In 2023, Federation University’s Centre for eResearch and Digital Innovation (CeRDI) will turn 25 – a significant milestone for the centre that is a global leader in data interoperability and has developed many award-winning web-based spatial information and knowledge portals.
For nearly 20 years, Associate Professor Helen Thompson has been CeRDI’s director, having joined the research centre after working in finance and administration.
Today CeRDI is a highly successful research group that has an esteemed international reputation. CeRDI has more than 30 research, support and academic leads, 10 PhD students and an outstanding record of partnering with multiple organisations over many years in projects worth millions of dollars.
Associate Professor Thompson, who has a Doctorate in Business Administration, says CeRDI aims to help organisations understand “how new technologies can solve or make things easier in the real world”.
“I come from outside of the university sector and personally I’m much more interested in real-world challenges and issues rather than blue-sky research,” she says. “We’ve got these long-term programmatic research partnerships, and our partners trust us.”
“To have been around for 25 years is a testament to the world-class research and collaborative work that is being done at CeRDI – it is rare for a research centre to have survived and thrived for so long.”
CeRDI was established in 1998 and Associate Professor Thompson began working there a year later, initially writing business cases and securing funding. During the roll-out of the NBN she was recognised by the Australian Government as a National Broadband Champion for her role in advancing rural and regional economies through the uptake of broadband technologies.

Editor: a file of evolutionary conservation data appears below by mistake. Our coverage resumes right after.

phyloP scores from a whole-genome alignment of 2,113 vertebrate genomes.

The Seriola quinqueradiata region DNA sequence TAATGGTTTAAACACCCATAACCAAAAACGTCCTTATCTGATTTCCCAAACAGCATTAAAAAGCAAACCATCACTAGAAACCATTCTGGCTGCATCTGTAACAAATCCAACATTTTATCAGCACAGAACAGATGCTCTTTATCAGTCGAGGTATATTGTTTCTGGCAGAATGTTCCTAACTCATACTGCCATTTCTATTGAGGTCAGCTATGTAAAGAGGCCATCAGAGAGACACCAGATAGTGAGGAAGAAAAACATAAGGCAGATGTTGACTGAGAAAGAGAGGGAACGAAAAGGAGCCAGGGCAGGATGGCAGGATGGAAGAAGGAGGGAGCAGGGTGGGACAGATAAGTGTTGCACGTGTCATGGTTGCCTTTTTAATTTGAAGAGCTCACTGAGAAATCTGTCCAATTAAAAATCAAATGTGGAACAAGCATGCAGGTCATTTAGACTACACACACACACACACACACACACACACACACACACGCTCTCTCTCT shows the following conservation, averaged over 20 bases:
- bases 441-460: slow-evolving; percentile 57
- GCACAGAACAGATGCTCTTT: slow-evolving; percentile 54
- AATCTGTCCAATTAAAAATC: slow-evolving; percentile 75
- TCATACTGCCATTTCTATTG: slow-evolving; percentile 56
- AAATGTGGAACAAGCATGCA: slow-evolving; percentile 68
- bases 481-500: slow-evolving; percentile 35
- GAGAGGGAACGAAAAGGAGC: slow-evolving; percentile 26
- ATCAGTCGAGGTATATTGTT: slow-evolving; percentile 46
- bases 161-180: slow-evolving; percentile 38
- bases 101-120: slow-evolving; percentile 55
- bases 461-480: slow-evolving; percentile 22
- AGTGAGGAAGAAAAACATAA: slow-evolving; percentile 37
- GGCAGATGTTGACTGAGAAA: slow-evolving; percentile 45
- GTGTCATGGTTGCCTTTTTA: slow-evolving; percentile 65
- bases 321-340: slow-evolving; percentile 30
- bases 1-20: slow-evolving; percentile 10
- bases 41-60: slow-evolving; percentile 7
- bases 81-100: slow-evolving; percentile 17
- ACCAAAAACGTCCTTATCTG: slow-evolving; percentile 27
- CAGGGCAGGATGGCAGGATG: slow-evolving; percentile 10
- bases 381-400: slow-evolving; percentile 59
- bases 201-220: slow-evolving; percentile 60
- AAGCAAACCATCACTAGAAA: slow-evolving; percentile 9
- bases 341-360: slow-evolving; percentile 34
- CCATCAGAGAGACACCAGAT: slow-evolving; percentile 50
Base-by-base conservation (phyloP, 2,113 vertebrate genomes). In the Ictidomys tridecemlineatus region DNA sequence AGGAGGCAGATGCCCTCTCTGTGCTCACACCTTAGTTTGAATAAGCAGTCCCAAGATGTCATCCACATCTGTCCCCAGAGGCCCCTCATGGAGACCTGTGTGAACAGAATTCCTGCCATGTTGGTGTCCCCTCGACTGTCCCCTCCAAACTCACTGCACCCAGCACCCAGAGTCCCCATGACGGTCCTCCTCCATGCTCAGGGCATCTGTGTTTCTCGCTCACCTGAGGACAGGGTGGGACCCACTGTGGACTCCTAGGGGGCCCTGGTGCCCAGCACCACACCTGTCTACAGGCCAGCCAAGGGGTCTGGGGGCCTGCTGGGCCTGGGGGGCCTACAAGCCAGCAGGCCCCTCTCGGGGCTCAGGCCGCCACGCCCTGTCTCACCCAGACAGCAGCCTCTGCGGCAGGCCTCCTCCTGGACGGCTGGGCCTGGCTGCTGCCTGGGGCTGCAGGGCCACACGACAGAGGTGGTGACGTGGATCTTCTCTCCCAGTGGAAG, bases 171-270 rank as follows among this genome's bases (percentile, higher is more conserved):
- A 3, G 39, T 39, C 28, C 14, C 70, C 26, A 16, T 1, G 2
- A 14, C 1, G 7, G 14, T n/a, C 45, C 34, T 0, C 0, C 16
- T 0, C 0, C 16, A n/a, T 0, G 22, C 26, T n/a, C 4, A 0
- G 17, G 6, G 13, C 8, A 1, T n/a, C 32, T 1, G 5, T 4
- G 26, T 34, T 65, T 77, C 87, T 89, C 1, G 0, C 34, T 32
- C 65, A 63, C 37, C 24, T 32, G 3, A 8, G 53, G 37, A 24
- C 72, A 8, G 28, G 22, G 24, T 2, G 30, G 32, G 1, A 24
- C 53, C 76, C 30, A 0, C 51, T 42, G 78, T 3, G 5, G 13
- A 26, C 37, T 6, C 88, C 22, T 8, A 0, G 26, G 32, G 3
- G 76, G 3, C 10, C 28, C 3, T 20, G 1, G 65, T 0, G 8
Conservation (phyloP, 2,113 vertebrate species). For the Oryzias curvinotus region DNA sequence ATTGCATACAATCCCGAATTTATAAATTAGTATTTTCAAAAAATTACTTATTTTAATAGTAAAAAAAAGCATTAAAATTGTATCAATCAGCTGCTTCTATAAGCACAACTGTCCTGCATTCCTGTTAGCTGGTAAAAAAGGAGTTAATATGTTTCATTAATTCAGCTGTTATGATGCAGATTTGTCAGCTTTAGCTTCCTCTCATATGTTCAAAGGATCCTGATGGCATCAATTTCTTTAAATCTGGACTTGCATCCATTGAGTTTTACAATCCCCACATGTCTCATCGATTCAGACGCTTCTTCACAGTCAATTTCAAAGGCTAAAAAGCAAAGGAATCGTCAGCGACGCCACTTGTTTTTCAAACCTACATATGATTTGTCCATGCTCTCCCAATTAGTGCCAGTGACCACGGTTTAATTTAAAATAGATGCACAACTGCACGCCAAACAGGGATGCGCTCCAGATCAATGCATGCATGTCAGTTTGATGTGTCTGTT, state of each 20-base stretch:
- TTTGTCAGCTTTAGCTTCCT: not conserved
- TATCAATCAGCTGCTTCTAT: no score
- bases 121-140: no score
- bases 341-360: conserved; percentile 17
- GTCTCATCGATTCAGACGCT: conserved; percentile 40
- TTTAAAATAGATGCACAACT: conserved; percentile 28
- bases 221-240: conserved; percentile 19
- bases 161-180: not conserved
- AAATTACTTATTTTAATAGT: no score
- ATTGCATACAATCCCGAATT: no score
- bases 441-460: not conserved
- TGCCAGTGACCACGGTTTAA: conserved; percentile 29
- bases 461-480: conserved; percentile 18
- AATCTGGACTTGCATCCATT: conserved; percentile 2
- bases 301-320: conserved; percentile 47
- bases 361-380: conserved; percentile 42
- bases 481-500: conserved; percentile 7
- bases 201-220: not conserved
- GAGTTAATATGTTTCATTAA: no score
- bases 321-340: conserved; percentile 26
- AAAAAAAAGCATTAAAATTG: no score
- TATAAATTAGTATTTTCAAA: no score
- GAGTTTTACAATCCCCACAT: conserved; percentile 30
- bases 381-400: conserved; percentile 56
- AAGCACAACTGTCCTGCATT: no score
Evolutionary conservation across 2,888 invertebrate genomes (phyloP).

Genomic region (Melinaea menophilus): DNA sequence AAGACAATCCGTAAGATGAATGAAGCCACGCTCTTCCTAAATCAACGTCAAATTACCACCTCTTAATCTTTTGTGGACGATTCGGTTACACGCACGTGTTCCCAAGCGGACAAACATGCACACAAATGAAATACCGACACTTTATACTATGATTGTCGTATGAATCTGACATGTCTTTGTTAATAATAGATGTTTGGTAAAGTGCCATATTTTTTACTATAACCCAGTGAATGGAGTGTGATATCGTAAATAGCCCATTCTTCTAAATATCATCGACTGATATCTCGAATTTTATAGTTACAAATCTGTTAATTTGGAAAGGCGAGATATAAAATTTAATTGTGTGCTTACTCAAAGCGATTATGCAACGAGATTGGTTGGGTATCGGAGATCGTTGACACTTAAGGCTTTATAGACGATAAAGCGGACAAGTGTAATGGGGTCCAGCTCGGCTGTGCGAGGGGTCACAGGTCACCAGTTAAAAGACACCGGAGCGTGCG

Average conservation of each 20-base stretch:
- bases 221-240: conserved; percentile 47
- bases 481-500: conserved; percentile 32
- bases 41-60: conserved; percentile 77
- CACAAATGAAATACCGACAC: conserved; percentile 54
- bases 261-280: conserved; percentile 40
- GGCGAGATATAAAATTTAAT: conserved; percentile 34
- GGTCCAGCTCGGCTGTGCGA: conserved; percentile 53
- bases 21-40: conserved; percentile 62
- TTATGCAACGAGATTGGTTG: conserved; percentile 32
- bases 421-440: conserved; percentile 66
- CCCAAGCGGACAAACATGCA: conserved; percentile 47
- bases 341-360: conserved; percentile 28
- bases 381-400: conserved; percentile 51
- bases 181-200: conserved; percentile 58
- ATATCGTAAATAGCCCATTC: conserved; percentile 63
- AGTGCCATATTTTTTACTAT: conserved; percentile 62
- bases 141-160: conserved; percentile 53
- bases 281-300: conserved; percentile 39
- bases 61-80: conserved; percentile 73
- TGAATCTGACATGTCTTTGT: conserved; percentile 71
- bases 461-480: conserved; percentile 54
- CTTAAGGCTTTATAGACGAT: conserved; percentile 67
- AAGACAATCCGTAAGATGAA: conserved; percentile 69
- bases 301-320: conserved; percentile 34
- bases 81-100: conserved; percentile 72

As CeRDI is based in Ballarat, many of its long-term partnerships are with agricultural organisations such as Birchip Cropping Group, Precision Agriculture, the Grains Research and Development Corporation and Southern Farming Systems, and currently there’s a $6.5 million project with Australia’s largest beef producer, AACo.
However, helping agricultural companies adopt new technologies isn’t all CeRDI does, with ongoing projects in citizen science and with catchment management authorities.
“When you have the opportunity to work with people, organisations and communities for 10 to 20 years, as you’re listening, you often hear how similar issues are occurring in different organisations, so you can show them how someone else has dealt with it.” Associate Professor Helen Thompson
“A lot of our partners don’t know what they don’t know in terms of technology. It’s a bit of a black box to them. So one thing that we’re really good at is listening to their issues and working out where technology may play a role,” she says. “It’s an open systems approach, so we will try to adopt and adapt from what already exists, but often there’s a level of customisation.”
By mustering the university’s resources, Associate Professor Thompson and her team might have a groundwater scientist, soil scientist or psychologist working alongside database and IT specialists to build technological solutions with partners. “It’s a pretty unique academic and research area, but then we have a strong technical team that is transferring that science or social science to the real world,” she says.